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Rapunzel comes of age in delightful re-telling

By Lincolnshire Echo  |  Posted: January 24, 2013

  • Twist: Gayle Newbolt is Rapunzel and Selina Zaza, right, plays Nan in Tutti Fruitti's modern version of the classic fairytale

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Acclaimed children's theatre company Tutti Frutti are returning to Lincoln Drill Hall on Saturday to celebrate their 21st anniversary with an enchanting new adaptation of a much loved story.

Rapunzel, the 2013 version, is an updated version of the classic for a modern young audience performed by Gayle Newbolt as Rapunzel, Selina Zaza as Nan and Max Gallagher as Rafi.

"It's a bit different, but not very, taking the traditional elements and playing with them," says playwright Mike Kenny, of his three character play for children aged three and upwards. "Like a lot of these fairytales, it's very black and white in its original form,"

For this new production focus shifts to what happens to Rapunzel in the tower, wsays Mike.

"We have her being raised by her Nan, who starts off as protective but becomes over-protective, and as the tower grows higher and higher, Rapunzel wants to see the world. She feels trapped in the tower and trapped in her relationship with this woman, who is viewed as a witch in the village."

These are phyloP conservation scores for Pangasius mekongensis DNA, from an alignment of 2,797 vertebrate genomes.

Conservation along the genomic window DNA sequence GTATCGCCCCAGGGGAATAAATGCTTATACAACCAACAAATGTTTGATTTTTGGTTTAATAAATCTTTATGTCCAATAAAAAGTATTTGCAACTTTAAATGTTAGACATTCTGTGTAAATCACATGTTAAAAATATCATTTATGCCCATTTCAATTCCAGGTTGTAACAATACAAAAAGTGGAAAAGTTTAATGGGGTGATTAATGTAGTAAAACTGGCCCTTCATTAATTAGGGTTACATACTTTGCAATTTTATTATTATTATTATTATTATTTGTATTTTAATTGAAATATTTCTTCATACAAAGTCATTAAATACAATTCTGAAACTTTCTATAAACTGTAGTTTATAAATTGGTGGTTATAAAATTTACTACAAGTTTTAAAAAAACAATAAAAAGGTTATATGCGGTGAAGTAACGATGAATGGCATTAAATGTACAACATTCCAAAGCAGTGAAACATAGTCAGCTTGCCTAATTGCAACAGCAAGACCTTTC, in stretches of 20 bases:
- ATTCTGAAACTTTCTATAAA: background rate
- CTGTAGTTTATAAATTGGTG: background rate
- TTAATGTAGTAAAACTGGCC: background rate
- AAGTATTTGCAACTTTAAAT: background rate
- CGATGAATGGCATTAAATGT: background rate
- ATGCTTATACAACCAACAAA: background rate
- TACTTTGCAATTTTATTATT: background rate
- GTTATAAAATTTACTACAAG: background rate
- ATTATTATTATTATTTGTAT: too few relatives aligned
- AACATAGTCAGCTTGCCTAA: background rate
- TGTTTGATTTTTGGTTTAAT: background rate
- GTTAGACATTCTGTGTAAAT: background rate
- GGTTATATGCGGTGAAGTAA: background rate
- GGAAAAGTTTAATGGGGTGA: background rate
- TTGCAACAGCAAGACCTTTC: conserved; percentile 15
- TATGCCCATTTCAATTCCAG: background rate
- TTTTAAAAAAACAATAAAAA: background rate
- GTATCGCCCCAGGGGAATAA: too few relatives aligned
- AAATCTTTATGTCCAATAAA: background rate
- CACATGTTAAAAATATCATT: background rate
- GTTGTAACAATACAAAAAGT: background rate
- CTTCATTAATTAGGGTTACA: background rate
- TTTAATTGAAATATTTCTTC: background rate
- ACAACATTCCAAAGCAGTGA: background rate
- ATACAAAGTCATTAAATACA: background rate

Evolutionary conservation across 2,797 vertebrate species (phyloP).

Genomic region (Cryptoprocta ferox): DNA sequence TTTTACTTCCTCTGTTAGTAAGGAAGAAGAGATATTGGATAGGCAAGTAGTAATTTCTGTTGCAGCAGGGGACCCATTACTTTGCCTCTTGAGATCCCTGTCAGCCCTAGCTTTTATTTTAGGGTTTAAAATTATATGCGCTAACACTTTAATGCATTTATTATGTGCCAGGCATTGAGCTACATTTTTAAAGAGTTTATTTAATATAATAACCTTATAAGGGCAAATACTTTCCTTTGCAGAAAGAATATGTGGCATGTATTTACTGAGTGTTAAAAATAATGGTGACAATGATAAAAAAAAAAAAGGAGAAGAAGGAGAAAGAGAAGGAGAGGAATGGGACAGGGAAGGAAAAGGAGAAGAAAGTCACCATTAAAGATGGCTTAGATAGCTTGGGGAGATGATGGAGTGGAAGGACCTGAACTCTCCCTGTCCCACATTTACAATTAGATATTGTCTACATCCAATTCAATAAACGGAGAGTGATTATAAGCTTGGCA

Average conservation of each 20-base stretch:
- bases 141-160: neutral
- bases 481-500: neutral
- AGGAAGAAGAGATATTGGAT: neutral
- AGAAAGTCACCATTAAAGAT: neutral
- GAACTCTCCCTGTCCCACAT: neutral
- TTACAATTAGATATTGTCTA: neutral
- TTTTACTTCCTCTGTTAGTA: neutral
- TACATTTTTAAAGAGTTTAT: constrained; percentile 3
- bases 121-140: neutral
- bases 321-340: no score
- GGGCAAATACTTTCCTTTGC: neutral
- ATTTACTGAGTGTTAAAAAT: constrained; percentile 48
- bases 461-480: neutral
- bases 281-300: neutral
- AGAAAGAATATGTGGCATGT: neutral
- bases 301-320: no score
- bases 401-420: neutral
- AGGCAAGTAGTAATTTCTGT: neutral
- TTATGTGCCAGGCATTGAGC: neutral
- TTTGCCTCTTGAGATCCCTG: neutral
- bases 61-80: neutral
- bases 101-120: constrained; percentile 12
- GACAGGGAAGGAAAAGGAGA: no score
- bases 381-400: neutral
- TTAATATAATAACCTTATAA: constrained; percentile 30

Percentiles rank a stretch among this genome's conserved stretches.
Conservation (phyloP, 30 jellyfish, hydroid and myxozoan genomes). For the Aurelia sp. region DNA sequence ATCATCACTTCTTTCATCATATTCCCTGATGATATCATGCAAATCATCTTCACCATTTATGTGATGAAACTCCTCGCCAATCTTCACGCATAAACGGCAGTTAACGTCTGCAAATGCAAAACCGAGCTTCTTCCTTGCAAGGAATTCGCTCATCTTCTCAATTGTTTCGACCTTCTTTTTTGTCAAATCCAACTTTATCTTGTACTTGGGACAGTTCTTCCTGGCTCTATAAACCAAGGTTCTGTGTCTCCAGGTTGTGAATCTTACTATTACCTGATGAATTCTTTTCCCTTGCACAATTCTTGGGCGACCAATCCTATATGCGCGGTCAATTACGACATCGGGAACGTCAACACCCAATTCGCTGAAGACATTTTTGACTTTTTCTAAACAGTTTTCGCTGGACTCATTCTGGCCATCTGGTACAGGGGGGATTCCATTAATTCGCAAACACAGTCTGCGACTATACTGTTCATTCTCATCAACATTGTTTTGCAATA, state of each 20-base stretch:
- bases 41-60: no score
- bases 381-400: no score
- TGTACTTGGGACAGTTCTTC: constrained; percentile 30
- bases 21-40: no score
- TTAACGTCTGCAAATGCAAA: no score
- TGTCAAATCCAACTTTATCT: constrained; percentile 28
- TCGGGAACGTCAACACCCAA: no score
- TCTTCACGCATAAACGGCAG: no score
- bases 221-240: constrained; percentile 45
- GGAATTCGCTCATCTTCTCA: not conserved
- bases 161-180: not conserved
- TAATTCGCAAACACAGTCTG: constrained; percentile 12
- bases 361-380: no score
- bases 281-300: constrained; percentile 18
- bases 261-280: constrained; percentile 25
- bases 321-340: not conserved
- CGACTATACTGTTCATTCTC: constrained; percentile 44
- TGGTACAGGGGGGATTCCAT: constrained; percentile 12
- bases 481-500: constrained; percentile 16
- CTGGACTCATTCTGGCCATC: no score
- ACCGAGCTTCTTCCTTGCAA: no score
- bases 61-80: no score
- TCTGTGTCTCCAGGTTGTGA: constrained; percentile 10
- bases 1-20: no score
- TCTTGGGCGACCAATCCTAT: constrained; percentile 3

Rapunzel's hair is a character in its own right.

"It becomes a weight that is tying her down and a symbol of her imprisonment," says Mike.

The biggest change is the Prince making way in the story for village boy Rafi.

"Rapunzel can see him from one of the windows, and instead of a prince, it is this boy she develops a relationship with," says director Wendy Harris. "He brings the outside world to her, so he's the catalyst for her to discover what lies beyond the tower."

Explaining the significance of the change, Wendy says: "We needed a device whereby younger children would engage with the story today, so by having two young characters, a girl and a boy, it becomes a play about their friendship, rather than a rescue by a prince.

"Rapunzel is empowered by the friendship, rather than a prince having to release her."

At its heart, Rapunzel is a story about growing up. "That's why we chose it for our 21st birthday show, as I very much wanted to do a piece on that theme," says Wendy.

Saturday, January 26 (2pm). Tickets: £7 (£22 family ticket available for families of four – two children and two adults). Box office: 01522 873894, www.lincolndrillhall.com

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